It takes two to tango (and tangle), and that includes power struggles with our children, especially our ‘tweens and teens. Don’t pick up the rope, and it won’t be a struggle. That is good advice.
How we react as adults to our children’s behavior is vital to the outcome. It should not be about blaming or winning. If you pick up the rope, raise your voice, and respond with emotion, the battle has begun, and there is nothing positive gained.
I just attended a conference on effective interventions for behavioral and social challenges.
A question was posed. Can we, adults, outsmart the situation?
We need to use our intellect, not our emotions. We are the adults. Much of parenting is tolerance. Can we tolerate our own discomfort long enough to think about what to do or not do?
We need to handle our own feelings appropriately, so we react appropriately and not get caught in the struggle.
We are not going through the hormonal changes that puberty brings on. Our critical thinking skills are, or should be, developed, which is not the case for our children. These skills start to develop during puberty.
Our children are continuously going through developmental stages. In fact, some of their behavior should be expected as they grow physically, emotionally, and socially.
It is our job to guide our children through childhood to lead successful and happy lives. Helping our children navigate through these changes is our job, and are important life skills.
How can we help our children navigate through situations, rather than be a part of a negative power struggle?
How we react can make a big difference. Remaining calm is crucial. Never deflate their self-esteem with mean words that we will only regret saying. We should remain kind, calm, and firm. Actively listen. Don’t overtalk. Sometimes, just a few words or silence can send the appropriate signal.
Sometimes, when our emotions are greatly heightened and we feel that we might lose it with our children, we need to take a time-out.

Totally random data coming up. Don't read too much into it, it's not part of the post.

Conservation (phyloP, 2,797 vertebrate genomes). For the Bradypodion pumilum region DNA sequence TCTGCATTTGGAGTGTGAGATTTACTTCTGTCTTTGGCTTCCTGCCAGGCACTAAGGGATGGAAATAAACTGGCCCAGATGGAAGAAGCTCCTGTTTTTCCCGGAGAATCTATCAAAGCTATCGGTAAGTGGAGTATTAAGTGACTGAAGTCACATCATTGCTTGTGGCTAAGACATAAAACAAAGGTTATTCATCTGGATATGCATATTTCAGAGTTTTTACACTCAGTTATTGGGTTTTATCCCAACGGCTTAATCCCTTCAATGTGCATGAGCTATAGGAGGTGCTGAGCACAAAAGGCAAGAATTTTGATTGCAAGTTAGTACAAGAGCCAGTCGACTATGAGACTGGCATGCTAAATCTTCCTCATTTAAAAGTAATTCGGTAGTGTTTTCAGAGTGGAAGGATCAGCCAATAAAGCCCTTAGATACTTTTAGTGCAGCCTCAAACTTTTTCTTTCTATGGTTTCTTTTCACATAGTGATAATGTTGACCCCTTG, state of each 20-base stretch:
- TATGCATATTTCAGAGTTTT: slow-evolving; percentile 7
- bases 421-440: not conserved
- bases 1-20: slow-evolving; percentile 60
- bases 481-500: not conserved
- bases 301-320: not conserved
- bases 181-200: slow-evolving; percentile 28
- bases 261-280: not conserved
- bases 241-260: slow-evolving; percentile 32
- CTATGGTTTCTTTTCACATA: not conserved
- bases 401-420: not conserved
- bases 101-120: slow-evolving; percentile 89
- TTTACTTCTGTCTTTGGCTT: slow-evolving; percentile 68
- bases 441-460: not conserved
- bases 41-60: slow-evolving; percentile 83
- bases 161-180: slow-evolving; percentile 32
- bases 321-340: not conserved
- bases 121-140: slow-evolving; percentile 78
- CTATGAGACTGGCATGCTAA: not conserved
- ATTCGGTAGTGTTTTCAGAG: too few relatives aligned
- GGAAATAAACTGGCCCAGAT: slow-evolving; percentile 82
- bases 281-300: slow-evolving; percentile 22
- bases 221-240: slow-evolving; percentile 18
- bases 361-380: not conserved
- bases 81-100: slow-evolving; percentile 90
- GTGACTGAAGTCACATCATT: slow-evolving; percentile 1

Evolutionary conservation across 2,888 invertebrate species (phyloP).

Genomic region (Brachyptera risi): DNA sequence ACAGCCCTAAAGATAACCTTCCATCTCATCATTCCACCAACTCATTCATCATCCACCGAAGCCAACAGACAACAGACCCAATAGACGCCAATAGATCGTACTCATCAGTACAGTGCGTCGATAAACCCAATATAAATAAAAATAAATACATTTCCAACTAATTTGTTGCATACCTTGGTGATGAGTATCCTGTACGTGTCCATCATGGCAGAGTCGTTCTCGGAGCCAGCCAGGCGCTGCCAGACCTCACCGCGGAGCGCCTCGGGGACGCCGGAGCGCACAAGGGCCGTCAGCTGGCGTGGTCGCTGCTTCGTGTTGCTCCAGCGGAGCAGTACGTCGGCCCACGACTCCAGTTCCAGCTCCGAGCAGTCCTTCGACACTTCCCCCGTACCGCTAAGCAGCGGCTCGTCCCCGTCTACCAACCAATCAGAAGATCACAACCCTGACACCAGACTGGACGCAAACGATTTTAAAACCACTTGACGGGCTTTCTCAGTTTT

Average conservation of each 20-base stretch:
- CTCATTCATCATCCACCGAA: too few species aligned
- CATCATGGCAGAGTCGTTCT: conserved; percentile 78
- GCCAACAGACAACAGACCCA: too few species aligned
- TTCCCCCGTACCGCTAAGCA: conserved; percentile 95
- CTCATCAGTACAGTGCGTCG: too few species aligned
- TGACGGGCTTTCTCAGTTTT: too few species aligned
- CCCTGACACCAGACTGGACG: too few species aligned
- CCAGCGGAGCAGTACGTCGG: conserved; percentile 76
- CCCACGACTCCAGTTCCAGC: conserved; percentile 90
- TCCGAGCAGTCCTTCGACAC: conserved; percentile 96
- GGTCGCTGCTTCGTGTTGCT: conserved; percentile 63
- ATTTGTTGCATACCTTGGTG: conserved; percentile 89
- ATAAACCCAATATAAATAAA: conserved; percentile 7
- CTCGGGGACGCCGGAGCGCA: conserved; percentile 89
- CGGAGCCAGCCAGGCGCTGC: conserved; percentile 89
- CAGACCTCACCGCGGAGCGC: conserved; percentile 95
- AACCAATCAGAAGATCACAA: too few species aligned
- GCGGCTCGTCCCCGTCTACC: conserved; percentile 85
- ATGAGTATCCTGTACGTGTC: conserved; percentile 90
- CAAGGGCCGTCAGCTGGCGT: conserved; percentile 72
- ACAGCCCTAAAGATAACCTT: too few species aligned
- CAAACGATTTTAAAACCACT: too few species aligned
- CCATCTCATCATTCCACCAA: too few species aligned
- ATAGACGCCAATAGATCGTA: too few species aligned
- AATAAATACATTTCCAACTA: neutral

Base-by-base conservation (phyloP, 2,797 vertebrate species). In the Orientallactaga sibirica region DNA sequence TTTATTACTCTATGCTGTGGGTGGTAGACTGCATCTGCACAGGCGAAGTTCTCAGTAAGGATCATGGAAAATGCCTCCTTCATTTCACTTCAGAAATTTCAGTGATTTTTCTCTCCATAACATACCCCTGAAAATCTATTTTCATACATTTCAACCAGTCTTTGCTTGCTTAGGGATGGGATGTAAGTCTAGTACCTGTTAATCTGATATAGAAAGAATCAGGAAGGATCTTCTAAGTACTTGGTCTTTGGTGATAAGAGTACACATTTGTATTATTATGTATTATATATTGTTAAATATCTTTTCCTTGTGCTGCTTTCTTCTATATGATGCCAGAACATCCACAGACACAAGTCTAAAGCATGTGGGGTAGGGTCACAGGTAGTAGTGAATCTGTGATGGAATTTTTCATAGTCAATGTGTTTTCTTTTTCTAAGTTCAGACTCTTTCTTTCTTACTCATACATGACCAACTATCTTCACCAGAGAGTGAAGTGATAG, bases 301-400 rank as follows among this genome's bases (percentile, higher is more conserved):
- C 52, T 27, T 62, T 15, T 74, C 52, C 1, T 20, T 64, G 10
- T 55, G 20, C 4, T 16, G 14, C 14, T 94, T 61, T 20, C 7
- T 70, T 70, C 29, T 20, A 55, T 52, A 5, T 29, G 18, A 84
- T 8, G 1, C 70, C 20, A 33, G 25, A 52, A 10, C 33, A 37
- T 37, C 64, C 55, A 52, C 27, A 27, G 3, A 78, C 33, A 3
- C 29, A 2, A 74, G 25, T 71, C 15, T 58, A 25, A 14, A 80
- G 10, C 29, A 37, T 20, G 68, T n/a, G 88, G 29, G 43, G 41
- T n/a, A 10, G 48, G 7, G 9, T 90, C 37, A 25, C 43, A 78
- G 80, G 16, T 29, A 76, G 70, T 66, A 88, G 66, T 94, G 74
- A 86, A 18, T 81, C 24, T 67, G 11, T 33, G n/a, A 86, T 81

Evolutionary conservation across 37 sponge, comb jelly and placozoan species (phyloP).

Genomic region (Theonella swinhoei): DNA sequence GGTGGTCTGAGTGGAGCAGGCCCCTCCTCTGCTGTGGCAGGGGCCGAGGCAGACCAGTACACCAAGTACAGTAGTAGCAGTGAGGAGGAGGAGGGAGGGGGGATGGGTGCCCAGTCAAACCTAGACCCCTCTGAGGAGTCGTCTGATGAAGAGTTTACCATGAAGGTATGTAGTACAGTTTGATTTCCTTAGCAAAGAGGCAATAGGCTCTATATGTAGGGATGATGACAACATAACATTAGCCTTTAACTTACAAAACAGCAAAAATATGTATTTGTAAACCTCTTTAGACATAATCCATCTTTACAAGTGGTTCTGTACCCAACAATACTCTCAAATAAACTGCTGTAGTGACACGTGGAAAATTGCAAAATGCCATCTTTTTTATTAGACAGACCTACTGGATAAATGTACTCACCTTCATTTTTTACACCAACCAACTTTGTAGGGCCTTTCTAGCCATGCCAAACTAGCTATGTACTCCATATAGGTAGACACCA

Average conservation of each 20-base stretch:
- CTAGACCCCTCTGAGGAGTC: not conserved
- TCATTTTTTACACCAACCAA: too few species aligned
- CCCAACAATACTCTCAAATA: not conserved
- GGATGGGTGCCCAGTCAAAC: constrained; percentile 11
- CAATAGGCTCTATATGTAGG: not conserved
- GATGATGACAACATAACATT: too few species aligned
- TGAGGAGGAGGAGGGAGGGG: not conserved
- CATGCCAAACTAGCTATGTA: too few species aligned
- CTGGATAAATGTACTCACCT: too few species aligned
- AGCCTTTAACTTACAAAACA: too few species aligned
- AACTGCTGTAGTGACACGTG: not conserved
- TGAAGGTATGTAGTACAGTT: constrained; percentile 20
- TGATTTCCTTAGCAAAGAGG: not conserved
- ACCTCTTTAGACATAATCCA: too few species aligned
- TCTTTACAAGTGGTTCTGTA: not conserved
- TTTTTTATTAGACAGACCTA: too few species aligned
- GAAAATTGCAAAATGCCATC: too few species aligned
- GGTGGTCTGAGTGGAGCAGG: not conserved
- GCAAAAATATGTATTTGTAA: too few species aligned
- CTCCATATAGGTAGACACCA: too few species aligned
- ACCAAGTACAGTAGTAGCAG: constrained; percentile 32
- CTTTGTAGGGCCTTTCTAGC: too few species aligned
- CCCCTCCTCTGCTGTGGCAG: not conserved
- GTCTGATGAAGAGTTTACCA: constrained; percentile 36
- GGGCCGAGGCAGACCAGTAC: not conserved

I was tired last night, after working at my job, and doing laundry, making dinner, and chauffeuring my children as many parents do. Thus, my patience was hindered. My daughter was also feeling crabby and tense. It was time to, figuratively and literally, put on my crabby robe, and that is what I did. I told my kids this, so they knew. I did not want to pick up the end of the rope. I used my coping strategy of tolerance, but my tolerance was limited, so the robe was put on.
Sometimes, we must know that conflicts or situations are not going to be resolved in the moment or day. It may take some time.
“I may not have a solution today, but I will be calm.” These are words to remember.
Actively listening to our children allows them to know that their feelings are validated. We may not agree with their actions, but we are validating their feelings. We are validating them as people who have the right to be heard.
I know family meetings sound like something not feasible, but they can be vital. Knowing where your family stands on certain issues and values is important. It is important that our children know our expectations and what the consequences of certain actions are. Have family meetings to set up and review family expectations. Maybe children can help come up with the solutions. Ownership helps with one’s investment in the solution.
Negotiating. Active listening. Working through conflict. Problem-solving. Cooperating. These are all crucial life lessons that we need to model and help guide our children through. This is called direct instruction in life lessons.